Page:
Social Justice

How to become a social worker in California: A guide for aspiring practitioners

March 30, 2020 by Brandman University

If you’re considering social work, you’ve likely already determined that you have what it takes. You’re empathetic, organized and a good communicator. But how exactly do you turn those skills into a career in the Golden State?

Perhaps you’ve heard that California has a rigorous licensing process for social workers. While it may seem frustrating at first — education, tests and applications — all those requirements are designed to prepare you for the work ahead. The rigor is what qualifies you to provide first-rate support to those who need it.

But before jumping in, you need to understand how to become a social worker in California. Depending on where you are in your educational journey, the path toward a practitioner title could vary. Start familiarizing yourself with the process right now.

5 steps to obtaining your California social work license 

While not every position requires you to become a licensed clinical social worker (LCSW), obtaining this credential may significantly increases your job opportunities. We’ll cover all the necessary education, exams, and practical experience you need to get there.

1. Earn your bachelor’s degree

First things first, you will need to complete your undergraduate education. If you don’t already have a bachelor’s degree, it’s a good idea to major in social work. This education helps provide you with a solid foundation in the principals of communication, community impact and social structure.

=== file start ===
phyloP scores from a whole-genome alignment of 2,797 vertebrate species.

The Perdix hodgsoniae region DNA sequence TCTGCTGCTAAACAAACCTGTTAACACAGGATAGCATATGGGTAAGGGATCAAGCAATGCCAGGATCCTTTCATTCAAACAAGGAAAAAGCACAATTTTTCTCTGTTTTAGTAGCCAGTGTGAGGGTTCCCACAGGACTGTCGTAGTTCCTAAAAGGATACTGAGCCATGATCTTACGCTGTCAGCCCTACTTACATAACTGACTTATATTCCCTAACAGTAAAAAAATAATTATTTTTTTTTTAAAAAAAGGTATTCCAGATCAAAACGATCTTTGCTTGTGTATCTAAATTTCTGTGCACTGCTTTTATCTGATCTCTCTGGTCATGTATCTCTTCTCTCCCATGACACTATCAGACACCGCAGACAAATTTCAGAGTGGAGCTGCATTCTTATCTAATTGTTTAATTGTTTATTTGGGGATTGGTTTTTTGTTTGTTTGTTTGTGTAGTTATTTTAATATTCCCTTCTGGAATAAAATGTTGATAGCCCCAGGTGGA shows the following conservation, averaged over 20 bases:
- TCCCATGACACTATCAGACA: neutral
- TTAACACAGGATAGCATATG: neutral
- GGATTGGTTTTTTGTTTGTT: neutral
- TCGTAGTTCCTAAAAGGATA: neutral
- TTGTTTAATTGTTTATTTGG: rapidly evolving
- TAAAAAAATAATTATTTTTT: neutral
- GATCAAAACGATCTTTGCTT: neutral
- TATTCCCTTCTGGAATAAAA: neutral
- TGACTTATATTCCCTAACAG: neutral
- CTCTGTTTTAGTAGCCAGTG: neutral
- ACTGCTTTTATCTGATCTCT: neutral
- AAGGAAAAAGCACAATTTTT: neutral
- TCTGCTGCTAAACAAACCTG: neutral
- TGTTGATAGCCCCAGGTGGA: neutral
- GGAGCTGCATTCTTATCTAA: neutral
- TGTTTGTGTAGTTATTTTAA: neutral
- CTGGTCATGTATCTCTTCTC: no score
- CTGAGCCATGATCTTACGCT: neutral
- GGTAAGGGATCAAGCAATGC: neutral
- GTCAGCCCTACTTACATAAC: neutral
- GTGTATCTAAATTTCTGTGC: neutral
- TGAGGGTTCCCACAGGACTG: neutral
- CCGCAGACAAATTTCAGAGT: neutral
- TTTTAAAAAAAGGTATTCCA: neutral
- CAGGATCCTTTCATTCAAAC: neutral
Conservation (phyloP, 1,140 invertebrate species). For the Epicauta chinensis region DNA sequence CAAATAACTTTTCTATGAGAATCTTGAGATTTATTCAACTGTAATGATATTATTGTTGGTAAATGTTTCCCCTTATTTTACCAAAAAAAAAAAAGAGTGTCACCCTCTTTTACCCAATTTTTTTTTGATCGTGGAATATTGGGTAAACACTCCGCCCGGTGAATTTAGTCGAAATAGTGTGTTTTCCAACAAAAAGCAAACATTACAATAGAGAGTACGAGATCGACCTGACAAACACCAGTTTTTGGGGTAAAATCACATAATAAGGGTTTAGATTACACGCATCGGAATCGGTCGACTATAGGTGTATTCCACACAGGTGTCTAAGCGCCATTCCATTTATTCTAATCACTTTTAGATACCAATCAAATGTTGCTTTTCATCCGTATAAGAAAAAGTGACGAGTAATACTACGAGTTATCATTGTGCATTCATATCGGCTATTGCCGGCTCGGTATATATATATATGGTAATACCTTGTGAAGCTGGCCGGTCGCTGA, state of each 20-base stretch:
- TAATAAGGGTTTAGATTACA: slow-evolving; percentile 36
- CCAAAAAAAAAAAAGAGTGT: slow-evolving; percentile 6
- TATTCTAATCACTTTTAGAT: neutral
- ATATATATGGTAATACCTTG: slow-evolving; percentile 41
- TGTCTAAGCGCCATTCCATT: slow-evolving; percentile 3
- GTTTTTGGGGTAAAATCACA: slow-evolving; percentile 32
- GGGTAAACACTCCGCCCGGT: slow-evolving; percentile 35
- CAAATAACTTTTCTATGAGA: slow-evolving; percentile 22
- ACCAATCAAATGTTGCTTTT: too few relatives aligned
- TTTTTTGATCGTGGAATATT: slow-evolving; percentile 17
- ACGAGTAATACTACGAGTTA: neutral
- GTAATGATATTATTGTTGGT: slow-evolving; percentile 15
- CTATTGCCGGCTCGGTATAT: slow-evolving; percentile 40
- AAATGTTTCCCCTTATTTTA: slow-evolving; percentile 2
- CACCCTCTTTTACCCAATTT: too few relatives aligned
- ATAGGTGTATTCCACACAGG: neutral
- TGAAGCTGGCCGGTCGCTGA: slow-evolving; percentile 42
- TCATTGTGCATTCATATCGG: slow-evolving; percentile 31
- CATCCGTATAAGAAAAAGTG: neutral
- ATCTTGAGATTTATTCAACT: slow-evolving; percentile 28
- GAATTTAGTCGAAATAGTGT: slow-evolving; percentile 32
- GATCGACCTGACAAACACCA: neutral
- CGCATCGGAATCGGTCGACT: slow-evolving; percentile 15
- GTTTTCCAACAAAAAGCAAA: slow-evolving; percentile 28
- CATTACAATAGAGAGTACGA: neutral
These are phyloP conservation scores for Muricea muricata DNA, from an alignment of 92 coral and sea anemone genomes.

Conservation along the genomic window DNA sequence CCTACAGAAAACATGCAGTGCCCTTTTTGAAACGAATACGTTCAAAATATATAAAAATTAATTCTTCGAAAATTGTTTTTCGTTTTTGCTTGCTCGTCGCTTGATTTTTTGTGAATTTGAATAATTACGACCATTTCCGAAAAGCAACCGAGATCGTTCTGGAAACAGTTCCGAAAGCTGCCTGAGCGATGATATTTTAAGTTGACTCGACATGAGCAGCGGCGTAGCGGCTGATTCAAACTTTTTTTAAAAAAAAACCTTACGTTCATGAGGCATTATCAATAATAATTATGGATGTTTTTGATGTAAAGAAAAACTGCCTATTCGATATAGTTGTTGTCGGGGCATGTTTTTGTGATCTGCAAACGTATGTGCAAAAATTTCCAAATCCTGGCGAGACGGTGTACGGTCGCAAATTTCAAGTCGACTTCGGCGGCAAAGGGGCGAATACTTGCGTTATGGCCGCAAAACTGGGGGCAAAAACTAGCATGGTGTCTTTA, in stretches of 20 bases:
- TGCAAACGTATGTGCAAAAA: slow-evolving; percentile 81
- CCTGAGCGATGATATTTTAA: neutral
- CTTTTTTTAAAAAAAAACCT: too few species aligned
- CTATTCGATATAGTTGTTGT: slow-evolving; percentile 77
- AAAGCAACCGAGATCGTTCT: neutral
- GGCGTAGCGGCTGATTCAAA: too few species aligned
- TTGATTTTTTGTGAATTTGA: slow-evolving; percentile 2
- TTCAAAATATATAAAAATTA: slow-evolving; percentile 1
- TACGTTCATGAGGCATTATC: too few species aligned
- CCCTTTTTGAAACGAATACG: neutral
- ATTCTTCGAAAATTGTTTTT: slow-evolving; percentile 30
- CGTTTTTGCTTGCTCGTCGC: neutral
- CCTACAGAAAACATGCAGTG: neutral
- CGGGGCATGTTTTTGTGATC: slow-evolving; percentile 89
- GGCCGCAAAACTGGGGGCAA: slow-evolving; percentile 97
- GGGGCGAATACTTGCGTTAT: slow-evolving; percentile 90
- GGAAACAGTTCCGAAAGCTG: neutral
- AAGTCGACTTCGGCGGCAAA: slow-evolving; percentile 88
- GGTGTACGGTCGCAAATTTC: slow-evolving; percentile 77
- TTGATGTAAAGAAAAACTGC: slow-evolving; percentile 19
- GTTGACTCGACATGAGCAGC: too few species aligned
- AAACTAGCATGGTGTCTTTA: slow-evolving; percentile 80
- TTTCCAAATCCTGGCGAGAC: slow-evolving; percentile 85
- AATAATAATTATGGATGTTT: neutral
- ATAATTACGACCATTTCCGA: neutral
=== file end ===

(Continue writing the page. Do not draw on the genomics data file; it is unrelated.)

With a bachelor’s degree in social work, you can qualify for unlicensed positions. A few examples are case managers, child welfare social workers and residential counselors. But if you want to provide psychotherapy and other clinical interventions, you’ll need to obtain a master’s degree.

If you already have a bachelor’s degree in another subject, you can still pursue a Master of Social Work (MSW). In fact, social work is a great option for career changers as you can utilize a variety of skills and benefit from diverse experiences.

2. Obtain your MSW

In a master’s program, you will explore a variety of topics and have the chance to focus on those that interest you most. In some cases, if you apply with a regionally accredited bachelor’s degree in social work, you can even accelerate your time to graduation by entering through an advanced standing program. At Brandman University, for example, you may waive up to 30 foundational credits and complete the program in as little as a year.

To meet licensure requirements, you'll cover several foundational concepts during your graduate studies. They include:

  • Human sexuality
  • Spouse/partner abuse
  • Child abuse assessment/reporting
  • Aging and long-term care
  • Chemical dependency and alcoholism
  • California law and ethics

In addition to attending regular classes, you’ll also gain hands-on experience by participating in a practicum based on your area of interest. This allows you to practice what you’ve learned in the classroom under the supervision of a seasoned social work professional. For example, you might work with a counseling center to provide after-school coaching for at-risk youth.

No matter the practicum you complete, you’ll spend a good deal of time applying what you learn in the classroom through real-life internship experiences. Advanced standing students can expect to complete at least 600 hours in the field, while students in a traditional track will need closer to 1,000 hours.